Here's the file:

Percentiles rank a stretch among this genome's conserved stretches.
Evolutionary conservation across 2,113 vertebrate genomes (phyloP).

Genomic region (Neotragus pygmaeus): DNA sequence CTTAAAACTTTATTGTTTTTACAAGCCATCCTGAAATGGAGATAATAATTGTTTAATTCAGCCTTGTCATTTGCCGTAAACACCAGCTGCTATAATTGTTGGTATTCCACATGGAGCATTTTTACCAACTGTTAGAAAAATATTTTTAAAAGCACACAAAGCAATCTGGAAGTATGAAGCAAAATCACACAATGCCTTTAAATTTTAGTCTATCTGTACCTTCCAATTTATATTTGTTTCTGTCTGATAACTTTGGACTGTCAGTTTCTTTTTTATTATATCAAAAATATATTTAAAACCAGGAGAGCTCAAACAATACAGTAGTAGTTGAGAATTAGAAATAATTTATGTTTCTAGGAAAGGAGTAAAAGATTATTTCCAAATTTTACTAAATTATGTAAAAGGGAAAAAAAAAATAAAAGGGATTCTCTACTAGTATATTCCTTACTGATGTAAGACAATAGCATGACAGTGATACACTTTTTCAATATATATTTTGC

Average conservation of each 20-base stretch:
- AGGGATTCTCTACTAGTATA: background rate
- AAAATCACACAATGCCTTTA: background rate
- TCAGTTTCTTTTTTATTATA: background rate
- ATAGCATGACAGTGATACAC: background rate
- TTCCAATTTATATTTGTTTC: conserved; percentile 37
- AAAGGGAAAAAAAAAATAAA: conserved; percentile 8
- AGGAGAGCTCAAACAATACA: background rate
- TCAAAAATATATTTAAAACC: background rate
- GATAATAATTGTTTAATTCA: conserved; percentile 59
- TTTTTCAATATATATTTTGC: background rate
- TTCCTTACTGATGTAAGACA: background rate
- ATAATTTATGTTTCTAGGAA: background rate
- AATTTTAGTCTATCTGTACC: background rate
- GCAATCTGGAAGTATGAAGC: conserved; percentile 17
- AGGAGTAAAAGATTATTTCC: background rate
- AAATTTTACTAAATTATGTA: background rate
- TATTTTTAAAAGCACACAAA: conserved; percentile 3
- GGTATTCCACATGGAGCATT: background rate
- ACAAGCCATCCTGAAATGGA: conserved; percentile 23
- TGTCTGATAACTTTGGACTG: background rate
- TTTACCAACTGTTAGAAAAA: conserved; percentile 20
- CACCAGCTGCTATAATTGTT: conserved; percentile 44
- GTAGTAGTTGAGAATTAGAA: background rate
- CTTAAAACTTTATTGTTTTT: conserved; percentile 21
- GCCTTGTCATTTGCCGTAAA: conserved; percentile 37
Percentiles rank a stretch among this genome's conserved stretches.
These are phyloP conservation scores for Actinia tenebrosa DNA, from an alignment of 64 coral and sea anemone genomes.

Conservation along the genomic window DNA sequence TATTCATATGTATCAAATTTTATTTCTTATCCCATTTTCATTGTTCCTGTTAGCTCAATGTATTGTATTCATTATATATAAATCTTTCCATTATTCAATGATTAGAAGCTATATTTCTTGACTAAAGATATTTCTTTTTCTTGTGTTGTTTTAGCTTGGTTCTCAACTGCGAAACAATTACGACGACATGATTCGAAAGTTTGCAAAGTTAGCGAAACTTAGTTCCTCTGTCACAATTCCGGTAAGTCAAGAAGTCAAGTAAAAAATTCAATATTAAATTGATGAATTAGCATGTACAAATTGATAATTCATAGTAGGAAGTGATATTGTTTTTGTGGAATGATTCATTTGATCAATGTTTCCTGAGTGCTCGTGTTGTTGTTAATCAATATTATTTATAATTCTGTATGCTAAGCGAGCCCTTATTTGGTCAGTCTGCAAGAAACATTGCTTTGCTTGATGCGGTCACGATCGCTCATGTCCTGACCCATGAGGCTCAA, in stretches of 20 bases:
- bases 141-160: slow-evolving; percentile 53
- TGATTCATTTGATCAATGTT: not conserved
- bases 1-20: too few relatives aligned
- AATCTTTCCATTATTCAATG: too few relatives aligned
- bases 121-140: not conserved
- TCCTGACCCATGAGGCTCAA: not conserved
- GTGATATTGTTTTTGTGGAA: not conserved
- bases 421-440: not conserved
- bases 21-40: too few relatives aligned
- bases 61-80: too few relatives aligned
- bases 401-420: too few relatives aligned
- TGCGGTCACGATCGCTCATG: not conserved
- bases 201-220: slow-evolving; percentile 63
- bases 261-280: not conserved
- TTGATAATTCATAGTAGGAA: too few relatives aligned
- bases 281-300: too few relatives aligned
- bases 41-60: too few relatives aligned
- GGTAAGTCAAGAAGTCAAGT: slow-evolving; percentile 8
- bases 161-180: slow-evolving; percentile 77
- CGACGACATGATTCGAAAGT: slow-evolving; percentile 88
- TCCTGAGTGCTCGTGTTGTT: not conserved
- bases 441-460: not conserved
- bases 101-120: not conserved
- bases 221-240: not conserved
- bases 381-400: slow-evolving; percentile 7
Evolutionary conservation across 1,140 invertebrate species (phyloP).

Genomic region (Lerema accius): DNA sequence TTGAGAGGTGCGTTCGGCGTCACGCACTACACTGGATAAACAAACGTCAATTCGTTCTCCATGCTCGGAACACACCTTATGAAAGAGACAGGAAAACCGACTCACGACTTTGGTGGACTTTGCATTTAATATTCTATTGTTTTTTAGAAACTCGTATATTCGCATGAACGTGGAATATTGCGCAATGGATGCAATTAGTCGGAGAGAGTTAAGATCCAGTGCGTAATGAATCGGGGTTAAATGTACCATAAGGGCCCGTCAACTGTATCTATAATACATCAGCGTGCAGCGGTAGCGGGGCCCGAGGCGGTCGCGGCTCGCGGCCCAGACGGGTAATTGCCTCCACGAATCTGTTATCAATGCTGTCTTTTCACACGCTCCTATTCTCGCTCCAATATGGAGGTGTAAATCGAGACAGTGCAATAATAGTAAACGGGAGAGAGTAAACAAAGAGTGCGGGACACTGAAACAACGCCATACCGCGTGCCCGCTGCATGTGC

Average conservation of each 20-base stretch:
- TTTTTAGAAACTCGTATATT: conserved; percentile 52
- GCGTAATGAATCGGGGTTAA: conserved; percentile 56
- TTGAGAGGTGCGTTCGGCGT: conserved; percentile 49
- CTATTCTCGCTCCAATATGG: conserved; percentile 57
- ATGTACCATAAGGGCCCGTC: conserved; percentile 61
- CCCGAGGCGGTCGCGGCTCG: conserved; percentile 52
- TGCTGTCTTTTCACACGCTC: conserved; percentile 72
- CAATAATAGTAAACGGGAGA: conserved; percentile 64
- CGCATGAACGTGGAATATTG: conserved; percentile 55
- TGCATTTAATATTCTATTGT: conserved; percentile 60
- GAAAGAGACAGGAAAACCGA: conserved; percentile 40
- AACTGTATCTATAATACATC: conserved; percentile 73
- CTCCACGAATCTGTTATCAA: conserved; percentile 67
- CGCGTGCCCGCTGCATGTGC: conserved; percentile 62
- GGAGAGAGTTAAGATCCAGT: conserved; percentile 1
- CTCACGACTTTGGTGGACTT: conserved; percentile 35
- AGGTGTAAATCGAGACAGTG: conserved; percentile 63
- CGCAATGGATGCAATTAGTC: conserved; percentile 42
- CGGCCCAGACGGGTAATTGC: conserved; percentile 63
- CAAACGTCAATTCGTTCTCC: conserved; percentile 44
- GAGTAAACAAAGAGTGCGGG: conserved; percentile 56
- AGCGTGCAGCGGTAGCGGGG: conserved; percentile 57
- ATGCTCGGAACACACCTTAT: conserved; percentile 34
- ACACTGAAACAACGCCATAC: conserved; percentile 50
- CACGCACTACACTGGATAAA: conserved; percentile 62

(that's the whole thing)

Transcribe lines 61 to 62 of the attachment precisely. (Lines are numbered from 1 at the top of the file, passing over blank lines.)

- TTTTTAGAAACTCGTATATT: conserved; percentile 52
- GCGTAATGAATCGGGGTTAA: conserved; percentile 56